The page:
NEW FRONTS in President Donald Trump’s assault on the global trading system are opening up by the day. On May 30th he dropped a bombshell on Mexico, threatening a 5% tariff on all its exports to America, rising to 25% by October if immigration flows do not fall (see article). On May 31st he turned to India, announcing the end of longstanding trade preferences on around $6bn-worth of its exports to America. A proposal is being considered to enable the administration to increase tariffs on imports from countries deemed to be manipulating their currencies. The appointment of judges to the court of appeals of the World Trade Organisation (WTO) is being blocked. Japan and the European Union are on notice that America may impose tariffs on their cars. Meanwhile the biggest trade fight of all, with China, is getting bloodier. The trade element of Trumponomics is a striking departure from previous administrations’ policies, and a stiff challenge to the multilateral trading system. … [Read more...] about President Donald Trump is trashing deals in favour of tariffs
Block deal in share market
On Cannes’ La Croisette on Wednesday morning, thousands of people looked a little rough after an evening of party-hopping across yachts, hotels and pubs. It’s nothing new for the wealthy town in March, when the world’s property industry congregates for the Mipim festival. But this year the hangovers felt worse for many of the 5900 Brits in attendance. They woke up to hear that MPs last night rejected Theresa May’s latest Brexit deal: quelle horreur! The vote adds further uncertainty to the UK property market, which has suffered since the 2016 referendum, with central London house prices plunging and would-be office tenants taking longer to sign leases. As veteran housebuilder Bob Weston puts it: “Uncertainty is not doing UK businesses a favour.” Slouched back into a mustard-coloured sofa on his yacht in the south of France, the boss of Weston Homes has a message for the Government: “For God’s sake, just get on with it.” … [Read more...] about Mipim 2019: Brexit uncertainty puts deals in the shade
And they’re off: packed together, screaming, shoving, plotting and drinking into the night. No one knows what will happen, there will be shocks and fallers, millions will be lost — and all eyes will be on the Irish. That’s at Cheltenham, of course, where the best roar in the world kicks off the Festival with the Supreme Novices’ Hurdle at 1.30pm tomorrow. Six hours later, long after the last winner has thundered up the famous racecourse hill, there will be almost as much noise, even more chaos, but no fun at all in the House of Commons, where MPs are preparing to crush Theresa May’s plan for Brexit for a second time. We’ve seen so many weeks in which Parliament was supposed to come to the crunch only to put things off that it’s hard to believe this one might be different. And today there is talk that the PM will, once again, try to duck the meaningful vote she promised by cooking up an alternative vote on a deal that doesn’t exist. … [Read more...] about Riding for a fall at the Brexit races: the odds of a deal in 18 days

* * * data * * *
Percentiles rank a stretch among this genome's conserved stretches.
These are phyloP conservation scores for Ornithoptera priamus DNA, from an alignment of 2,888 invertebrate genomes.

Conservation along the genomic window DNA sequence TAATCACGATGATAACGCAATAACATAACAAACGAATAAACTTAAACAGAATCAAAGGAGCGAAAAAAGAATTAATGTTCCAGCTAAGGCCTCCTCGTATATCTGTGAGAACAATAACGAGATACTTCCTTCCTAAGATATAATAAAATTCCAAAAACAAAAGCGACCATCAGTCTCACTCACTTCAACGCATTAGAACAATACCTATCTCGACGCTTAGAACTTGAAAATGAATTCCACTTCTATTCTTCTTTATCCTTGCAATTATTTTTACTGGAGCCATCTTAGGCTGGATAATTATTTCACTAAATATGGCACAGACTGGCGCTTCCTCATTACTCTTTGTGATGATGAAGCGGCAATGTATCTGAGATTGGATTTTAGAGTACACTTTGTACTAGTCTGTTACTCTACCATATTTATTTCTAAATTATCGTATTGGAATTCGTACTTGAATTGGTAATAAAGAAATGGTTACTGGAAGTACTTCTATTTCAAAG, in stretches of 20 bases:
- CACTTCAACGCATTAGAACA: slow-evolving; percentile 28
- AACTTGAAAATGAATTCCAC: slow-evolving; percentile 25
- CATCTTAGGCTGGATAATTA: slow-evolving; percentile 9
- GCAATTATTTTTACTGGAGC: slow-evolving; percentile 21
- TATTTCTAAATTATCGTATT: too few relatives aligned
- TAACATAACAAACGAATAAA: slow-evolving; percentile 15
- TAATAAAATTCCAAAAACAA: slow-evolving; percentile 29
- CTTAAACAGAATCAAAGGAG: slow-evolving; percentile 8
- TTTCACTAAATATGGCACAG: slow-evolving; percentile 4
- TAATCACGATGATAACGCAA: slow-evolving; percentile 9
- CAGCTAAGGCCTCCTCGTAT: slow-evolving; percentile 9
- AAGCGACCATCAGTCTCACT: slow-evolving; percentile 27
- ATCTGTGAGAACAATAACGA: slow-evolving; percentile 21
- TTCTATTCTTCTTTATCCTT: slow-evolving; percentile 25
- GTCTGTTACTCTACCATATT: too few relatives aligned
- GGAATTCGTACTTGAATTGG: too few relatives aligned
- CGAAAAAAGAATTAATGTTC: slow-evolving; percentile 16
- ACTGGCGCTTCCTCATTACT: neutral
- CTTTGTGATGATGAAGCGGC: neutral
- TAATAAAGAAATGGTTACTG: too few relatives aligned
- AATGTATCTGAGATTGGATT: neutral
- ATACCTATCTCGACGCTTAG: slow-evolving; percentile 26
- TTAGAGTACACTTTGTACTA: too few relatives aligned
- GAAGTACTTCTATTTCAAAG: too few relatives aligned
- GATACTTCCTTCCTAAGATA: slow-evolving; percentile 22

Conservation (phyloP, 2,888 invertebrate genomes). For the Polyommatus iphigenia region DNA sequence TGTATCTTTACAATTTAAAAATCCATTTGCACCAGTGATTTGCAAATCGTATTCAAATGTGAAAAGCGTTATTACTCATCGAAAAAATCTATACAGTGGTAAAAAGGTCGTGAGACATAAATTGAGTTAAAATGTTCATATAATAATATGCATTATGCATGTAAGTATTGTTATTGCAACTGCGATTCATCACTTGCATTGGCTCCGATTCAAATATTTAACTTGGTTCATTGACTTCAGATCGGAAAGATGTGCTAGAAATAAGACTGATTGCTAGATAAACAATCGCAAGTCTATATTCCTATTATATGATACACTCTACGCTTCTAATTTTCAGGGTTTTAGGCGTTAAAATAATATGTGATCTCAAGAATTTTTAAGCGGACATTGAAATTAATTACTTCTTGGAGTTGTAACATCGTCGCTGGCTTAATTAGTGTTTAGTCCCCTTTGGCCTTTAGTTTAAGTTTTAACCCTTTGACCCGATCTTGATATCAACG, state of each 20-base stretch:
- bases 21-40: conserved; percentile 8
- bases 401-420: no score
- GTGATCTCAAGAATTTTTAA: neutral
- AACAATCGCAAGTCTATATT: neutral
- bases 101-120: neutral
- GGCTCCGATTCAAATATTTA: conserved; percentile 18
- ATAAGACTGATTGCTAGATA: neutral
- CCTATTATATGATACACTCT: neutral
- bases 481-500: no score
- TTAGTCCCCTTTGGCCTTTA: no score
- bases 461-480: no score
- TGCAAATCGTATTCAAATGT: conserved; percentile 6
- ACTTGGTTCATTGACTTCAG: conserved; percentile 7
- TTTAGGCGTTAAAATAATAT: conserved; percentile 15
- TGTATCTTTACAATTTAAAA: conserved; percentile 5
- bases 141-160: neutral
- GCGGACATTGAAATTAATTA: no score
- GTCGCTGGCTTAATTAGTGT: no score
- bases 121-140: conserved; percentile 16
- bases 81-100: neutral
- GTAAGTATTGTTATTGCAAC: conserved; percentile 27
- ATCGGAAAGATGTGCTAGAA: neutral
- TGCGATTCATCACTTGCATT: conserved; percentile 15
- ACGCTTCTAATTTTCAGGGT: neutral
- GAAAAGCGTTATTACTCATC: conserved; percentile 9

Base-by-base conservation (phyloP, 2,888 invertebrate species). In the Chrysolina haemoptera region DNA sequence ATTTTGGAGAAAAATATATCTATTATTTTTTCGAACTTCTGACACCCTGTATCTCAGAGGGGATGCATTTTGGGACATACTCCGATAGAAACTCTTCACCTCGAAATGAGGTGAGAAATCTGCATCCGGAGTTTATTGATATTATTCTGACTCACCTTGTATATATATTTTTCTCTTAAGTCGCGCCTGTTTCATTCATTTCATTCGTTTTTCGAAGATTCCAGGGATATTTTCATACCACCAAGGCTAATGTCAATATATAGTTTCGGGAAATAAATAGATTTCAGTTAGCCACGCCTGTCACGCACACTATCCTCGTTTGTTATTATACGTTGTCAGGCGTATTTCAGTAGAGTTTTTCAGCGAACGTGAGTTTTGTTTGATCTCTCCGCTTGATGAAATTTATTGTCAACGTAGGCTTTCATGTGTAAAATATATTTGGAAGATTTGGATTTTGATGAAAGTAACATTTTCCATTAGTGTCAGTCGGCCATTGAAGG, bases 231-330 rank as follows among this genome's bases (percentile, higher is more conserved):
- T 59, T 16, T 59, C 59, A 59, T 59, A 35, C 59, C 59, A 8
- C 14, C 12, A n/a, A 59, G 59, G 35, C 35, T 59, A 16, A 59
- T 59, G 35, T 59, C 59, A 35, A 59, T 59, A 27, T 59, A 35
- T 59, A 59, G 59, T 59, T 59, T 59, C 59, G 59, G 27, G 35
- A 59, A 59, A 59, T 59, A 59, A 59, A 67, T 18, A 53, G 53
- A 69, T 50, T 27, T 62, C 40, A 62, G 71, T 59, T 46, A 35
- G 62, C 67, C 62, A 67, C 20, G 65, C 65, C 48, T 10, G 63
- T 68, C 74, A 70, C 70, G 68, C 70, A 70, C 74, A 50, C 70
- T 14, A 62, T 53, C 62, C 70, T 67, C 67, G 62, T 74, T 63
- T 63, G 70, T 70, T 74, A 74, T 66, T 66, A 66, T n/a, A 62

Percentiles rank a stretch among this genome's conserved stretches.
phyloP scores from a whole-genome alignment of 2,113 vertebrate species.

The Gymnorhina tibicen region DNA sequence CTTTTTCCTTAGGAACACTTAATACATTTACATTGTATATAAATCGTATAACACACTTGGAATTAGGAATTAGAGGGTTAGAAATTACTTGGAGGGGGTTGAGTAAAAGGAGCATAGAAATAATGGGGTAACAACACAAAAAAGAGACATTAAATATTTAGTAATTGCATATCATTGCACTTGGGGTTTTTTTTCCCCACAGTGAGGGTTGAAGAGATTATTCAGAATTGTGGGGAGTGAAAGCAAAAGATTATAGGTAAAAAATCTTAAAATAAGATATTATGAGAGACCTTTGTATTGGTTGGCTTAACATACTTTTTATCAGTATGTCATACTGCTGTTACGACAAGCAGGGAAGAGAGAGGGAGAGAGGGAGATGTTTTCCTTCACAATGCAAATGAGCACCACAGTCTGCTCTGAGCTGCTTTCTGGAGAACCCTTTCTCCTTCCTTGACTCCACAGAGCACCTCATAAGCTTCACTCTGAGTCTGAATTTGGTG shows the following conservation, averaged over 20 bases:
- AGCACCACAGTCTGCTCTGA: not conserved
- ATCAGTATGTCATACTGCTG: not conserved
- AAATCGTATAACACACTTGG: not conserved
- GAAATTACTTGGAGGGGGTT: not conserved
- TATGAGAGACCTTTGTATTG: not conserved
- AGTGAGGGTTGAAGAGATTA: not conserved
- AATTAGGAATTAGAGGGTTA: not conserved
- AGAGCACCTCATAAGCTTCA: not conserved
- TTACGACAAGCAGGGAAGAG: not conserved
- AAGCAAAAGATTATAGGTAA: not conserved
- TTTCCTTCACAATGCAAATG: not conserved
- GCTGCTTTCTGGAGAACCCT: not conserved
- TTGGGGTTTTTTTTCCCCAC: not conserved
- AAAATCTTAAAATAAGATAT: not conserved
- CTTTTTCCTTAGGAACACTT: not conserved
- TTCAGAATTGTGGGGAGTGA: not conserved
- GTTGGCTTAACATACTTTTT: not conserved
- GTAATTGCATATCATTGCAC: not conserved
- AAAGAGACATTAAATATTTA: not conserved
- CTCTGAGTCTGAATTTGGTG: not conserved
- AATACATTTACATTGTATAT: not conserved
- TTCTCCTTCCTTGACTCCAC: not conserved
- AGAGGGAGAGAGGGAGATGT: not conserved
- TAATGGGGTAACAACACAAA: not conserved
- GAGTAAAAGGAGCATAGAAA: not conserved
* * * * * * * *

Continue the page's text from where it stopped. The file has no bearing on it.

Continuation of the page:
Bernard Connolly 7 February 2019 5:07 PM 7 February 2019 5:07 PM Share Twitter Facebook LinkedIn Email Whatsapp Could a no-deal Brexit destroy the Tory party’s reputation for competence and lead to a crushing electoral defeat in the same way as Britain’s withdrawal from the Exchange Rate Mechanism did in 1992? That is certainly the view of some seasoned commentators, such as Jeremy Warner in yesterday’s Daily Telegraph, and the parallels to an acrimonious Brexit seem obvious. But in reality, the comparison is actually misleading, as it misrepresents the political history of the ERM exit and fails to understand how Britain has changed as a result of the Brexit referendum. First, it’s worth remembering that what really hurt the Conservatives after ‘Black Wednesday’ was not that government policy had been defeated by economic logic. Instead, the damage was done by the realisation that the initial Tory policy of ERM … [Read more...] about Would a no-deal Brexit be a repeat of Black Wednesday for the Tories?
The European Commission has blocked Siemens’ proposed acquisition of Alstom, a massive deal that had the backing of both the Frenc and German governments, saying the deal violated the EU’s Merger Regulation as it would have created a near monopoly in the European market. According to Competition Commissioner, Margrethe Vestager, the merger would have harmed competition in markets for railway signalling systems and very high-speed trains, while at the same choking off fair competition which would lead to higher prices for passengers. Vestager added that the Commission’s decision to nix the deal was made because “the companies were not willing to address our serious competition concerns”. “If companies want to merge they can do so if they offer remedies just like Siemens and Alstom should have done,” said Vestager, who added, “We tested the remedy package in a market test and got very negative feedback.” The Commission would not … [Read more...] about EU Commission blocks Siemens – Alstom deal amid competition concerns